My #3 son graduates from CSU this spring and already has a job lined up (yea!!) and I am totally feeding off his energy and excitement of starting a new life even though I have lived in the same place now for 36 years and have had the same job for 28 years. I will not become an old fuddy duddy, “Hey you kids get off my lawn” kind of guy. Wait….I might already be there since I used fuddy duddy in a sentence.
    Growing up, we were always the family that watched the neighbors change, never were going to move and then, bam, my Dad was transfered and off I went to change high schools in my junior year. My parents then lived in four different places after that. I have only lived in four places.
    I guess for me, I can live in the same place and not get to restless as long as I keep myself involved in things that are outside my four walls.

    As for cats….we have one…he keeps the mice on the run….but, he is kind of an asshole now that you mention it. And, he doesn’t care about what I think.

  4. Jim, you won’t have to worry about anyone thinking you’re a fuddy or a duddy once you complete your bicycle trip down the PCH.

    And I get what you’re saying. I’ve always been the person who never went anywhere (not counting vacations, which I didn’t really start taking until my mid-30s). I’ve watched friends move to places near (Austin and San Antonio) and far (Paris and London), always wishing I had the balls/opportunity to do that myself. But, wish in one hand, shit in the other, see which fills up faster.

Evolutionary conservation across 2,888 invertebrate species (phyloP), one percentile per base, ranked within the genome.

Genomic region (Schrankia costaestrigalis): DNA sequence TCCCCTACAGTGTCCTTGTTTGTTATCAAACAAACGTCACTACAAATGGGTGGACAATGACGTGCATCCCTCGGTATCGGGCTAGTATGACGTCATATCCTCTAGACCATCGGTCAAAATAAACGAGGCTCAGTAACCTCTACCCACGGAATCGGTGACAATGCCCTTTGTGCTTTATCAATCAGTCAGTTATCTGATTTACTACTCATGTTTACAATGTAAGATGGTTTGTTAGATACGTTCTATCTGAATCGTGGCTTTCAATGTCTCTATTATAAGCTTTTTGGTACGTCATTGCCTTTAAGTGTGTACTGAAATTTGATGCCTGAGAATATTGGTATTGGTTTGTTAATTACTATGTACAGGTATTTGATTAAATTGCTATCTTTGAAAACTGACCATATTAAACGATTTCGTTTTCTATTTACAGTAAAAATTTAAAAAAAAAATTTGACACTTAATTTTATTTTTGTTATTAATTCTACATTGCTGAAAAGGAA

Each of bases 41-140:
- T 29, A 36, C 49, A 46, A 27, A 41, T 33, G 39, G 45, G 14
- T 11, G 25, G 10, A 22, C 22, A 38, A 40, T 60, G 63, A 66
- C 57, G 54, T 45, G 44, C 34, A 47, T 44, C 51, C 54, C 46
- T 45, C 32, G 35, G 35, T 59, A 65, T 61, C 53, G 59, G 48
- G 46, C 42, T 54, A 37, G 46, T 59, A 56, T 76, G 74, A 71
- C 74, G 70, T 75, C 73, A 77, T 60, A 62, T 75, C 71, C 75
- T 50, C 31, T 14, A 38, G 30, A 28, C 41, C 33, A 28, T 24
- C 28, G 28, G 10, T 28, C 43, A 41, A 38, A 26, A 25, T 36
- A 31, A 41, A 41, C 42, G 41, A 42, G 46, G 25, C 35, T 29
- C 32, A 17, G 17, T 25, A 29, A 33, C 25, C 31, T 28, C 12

It certainly helps that I have an enthusiastic partner on this journey. Don’t think I would have gone anywhere otherwise.

  5. The Whispering Pines is a kind of wacky cat refuge. It seems everyone has a couple cats and usually when these people move out they leave the cats. These orphans breed, of course…currently the feline population is higher than ever. but I haven’t laid eyes on a rat all winter and that is unusual. So I’ll take the cats. Plus they are kind of fun to watch, like little lions or tigers. My corner of the Park is wilder than the rest of the place (in more ways than one) and I feed the squirrels which means I have a pride of cats around most of the time.

    I don’t know what they think of me…the Keeper of the Squirrels, maybe.